Stick-fighting, a form of martial arts, employs long, slender wooden sticks like gun staffs, bō, and walking sticks for combat. Techniques can extend to using sturdy umbrellas, swords, or daggers within their scabbards. It excludes heavier, less precise weapons like clubs or maces. Stick-fighting systems, from defensive to sport-oriented styles like kendo and arnis, cater to various purposes. This practice extends into certain martial traditions, such as Tamil silambam or Kerala’s kalaripayattu. Stick-fighting rituals, ranging from tribal duels to cultural displays like Ethiopia’s donga stick-fighting, have held significance in diverse societies.

Canne de combat, originating in 19th-century France, was a self-defense discipline popular among the urban upper class. It’s associated with the development of savate boxing techniques, combining kicks and punches. It was often practiced by gentlemen who mastered both cane fighting for distance and close combat kickboxing. In urban areas, canne was prevalent, while rural regions favored staff fighting, with tactics interchangeable between the two.

The Vigny Method of Stick Fighting

The Vigny method of stick fighting, as pioneered by Pierre Vigny, is best remembered for its unique employment of walking sticks and umbrellas as implements of self-defense.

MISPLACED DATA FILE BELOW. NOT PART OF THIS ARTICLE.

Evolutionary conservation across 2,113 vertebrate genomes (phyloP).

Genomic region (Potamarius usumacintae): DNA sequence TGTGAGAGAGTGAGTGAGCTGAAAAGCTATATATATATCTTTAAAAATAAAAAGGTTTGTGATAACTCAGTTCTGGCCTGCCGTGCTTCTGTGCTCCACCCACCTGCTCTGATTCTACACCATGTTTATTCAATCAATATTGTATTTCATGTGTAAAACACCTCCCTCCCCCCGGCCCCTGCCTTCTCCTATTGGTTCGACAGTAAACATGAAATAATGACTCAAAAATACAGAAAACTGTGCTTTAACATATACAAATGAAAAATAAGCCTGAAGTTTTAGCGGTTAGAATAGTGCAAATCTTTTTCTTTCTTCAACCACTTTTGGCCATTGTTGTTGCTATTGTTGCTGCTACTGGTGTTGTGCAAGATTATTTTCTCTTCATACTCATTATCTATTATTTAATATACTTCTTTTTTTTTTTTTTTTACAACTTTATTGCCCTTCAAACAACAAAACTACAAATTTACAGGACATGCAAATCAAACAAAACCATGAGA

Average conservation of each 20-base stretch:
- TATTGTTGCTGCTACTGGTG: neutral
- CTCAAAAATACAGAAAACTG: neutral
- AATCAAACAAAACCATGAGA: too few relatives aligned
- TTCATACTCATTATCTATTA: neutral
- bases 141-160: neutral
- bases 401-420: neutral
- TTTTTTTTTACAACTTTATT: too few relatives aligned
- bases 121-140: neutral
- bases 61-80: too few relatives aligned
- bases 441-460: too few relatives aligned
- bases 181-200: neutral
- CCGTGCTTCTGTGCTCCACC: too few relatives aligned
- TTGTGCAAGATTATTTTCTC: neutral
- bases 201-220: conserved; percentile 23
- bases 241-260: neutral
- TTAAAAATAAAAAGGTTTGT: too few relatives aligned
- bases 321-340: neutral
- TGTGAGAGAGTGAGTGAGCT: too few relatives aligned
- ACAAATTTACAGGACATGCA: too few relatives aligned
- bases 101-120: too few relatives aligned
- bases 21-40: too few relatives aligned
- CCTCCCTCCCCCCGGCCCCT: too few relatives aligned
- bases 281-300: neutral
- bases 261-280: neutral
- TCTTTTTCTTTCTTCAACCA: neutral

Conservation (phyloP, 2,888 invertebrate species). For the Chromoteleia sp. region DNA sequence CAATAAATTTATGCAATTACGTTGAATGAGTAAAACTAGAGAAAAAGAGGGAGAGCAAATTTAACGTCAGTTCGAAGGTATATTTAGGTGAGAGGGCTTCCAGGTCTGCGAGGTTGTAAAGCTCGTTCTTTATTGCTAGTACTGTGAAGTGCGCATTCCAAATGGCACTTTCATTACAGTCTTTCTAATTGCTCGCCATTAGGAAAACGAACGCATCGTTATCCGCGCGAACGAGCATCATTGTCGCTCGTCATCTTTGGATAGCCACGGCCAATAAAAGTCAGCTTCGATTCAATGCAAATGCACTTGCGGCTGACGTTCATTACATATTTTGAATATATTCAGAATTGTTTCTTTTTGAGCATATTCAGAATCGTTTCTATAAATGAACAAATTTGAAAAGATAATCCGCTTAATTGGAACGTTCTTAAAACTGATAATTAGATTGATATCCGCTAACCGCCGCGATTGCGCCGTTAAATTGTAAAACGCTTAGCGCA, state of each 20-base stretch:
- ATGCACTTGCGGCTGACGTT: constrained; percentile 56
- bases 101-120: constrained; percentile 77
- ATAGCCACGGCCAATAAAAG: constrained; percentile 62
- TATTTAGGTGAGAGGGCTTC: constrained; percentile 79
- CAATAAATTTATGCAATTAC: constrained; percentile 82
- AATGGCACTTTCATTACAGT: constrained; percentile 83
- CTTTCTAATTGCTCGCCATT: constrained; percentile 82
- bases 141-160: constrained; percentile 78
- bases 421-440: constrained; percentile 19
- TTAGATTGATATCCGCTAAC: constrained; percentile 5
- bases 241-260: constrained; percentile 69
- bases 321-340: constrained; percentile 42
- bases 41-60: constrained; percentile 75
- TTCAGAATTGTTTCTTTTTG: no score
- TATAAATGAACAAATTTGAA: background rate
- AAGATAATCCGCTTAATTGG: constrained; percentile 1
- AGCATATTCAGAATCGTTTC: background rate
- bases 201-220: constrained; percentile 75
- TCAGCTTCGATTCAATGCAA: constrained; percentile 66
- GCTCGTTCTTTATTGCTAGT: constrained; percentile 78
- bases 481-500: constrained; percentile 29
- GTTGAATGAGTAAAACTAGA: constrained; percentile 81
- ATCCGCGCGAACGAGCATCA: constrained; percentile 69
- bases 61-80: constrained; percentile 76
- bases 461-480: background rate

E.W. Barton-Wright recorded elements of this method in a series of articles titled “Self Defence with a Walking Stick,” featured in Pearson’s Magazine in 1901, it is also the prominent style of stick fighting utilised in Bartitsu.

In 1923, Superintendent H.G. Lang, an officer in the Indian Police, authored “The Walking Stick Method of Self Defence.” This work heavily drew from Vigny’s system through Lang’s training with Vigny’s student Percy Rolt. During the 1940s, Lang’s book served as the foundational text for self-defense training, benefiting many Jewish residents in Palestine.

Pierre Vigny

Pierre Vigny, a French Master-at-arms born in Taninges, Haute-Savoie in 1866, was a prominent figure during the late 19th and early 20th centuries. He excelled in French savate and the art of stick fighting, canne de combat, which he adapted to align with his self-defense theories.

In 1886, Vigny joined the Second Regiment of French Artillery at Grenoble. After leaving the army in 1898, he founded a school of arms and self-defense in Geneva before relocating to London. There, he assumed the role of chief instructor at the Bartitsu Club, under Edward William Barton-Wright. Vigny also initiated a tradition of annual combat sports and self-defense exhibitions.

By 1903, Vigny had established his self-defense academy in London at #18 Berner Street. He married Miss Sanderson, his assistant instructor, and continued his work as a hand-to-hand combat trainer, including instructing recruits at Aldershot Military School. A few years later, his wife Marguerite developed a self-defense technique using an umbrella.

In 1912, Vigny returned to Geneva, founding another self-defense school there.